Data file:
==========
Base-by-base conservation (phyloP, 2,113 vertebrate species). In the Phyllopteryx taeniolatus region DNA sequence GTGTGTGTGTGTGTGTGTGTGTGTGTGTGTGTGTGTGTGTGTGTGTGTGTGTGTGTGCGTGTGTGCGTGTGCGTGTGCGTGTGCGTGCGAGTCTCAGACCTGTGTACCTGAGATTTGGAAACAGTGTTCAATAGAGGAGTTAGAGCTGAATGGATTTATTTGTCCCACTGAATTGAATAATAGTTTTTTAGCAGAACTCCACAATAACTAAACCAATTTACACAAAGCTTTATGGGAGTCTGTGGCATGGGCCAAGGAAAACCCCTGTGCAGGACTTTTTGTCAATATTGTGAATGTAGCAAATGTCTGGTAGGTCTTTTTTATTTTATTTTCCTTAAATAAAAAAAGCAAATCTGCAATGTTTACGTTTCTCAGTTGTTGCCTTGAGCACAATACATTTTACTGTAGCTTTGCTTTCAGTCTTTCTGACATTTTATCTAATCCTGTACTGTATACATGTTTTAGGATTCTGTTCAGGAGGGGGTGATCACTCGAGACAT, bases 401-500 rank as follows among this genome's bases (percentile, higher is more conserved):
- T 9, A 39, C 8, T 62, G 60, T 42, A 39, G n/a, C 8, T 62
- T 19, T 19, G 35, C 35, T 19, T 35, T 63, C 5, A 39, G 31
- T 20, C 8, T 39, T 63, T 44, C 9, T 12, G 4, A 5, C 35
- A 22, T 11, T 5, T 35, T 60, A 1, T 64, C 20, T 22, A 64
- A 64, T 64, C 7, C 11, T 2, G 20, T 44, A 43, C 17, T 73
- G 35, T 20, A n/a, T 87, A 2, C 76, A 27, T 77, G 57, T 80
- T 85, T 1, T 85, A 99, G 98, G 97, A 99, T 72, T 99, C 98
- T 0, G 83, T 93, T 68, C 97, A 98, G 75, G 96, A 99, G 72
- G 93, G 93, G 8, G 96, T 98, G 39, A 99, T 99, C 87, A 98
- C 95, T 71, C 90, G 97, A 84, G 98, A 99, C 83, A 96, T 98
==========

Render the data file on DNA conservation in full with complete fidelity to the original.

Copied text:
Base-by-base conservation (phyloP, 2,113 vertebrate species). In the Phyllopteryx taeniolatus region DNA sequence GTGTGTGTGTGTGTGTGTGTGTGTGTGTGTGTGTGTGTGTGTGTGTGTGTGTGTGTGCGTGTGTGCGTGTGCGTGTGCGTGTGCGTGCGAGTCTCAGACCTGTGTACCTGAGATTTGGAAACAGTGTTCAATAGAGGAGTTAGAGCTGAATGGATTTATTTGTCCCACTGAATTGAATAATAGTTTTTTAGCAGAACTCCACAATAACTAAACCAATTTACACAAAGCTTTATGGGAGTCTGTGGCATGGGCCAAGGAAAACCCCTGTGCAGGACTTTTTGTCAATATTGTGAATGTAGCAAATGTCTGGTAGGTCTTTTTTATTTTATTTTCCTTAAATAAAAAAAGCAAATCTGCAATGTTTACGTTTCTCAGTTGTTGCCTTGAGCACAATACATTTTACTGTAGCTTTGCTTTCAGTCTTTCTGACATTTTATCTAATCCTGTACTGTATACATGTTTTAGGATTCTGTTCAGGAGGGGGTGATCACTCGAGACAT, bases 401-500 rank as follows among this genome's bases (percentile, higher is more conserved):
- T 9, A 39, C 8, T 62, G 60, T 42, A 39, G n/a, C 8, T 62
- T 19, T 19, G 35, C 35, T 19, T 35, T 63, C 5, A 39, G 31
- T 20, C 8, T 39, T 63, T 44, C 9, T 12, G 4, A 5, C 35
- A 22, T 11, T 5, T 35, T 60, A 1, T 64, C 20, T 22, A 64
- A 64, T 64, C 7, C 11, T 2, G 20, T 44, A 43, C 17, T 73
- G 35, T 20, A n/a, T 87, A 2, C 76, A 27, T 77, G 57, T 80
- T 85, T 1, T 85, A 99, G 98, G 97, A 99, T 72, T 99, C 98
- T 0, G 83, T 93, T 68, C 97, A 98, G 75, G 96, A 99, G 72
- G 93, G 93, G 8, G 96, T 98, G 39, A 99, T 99, C 87, A 98
- C 95, T 71, C 90, G 97, A 84, G 98, A 99, C 83, A 96, T 98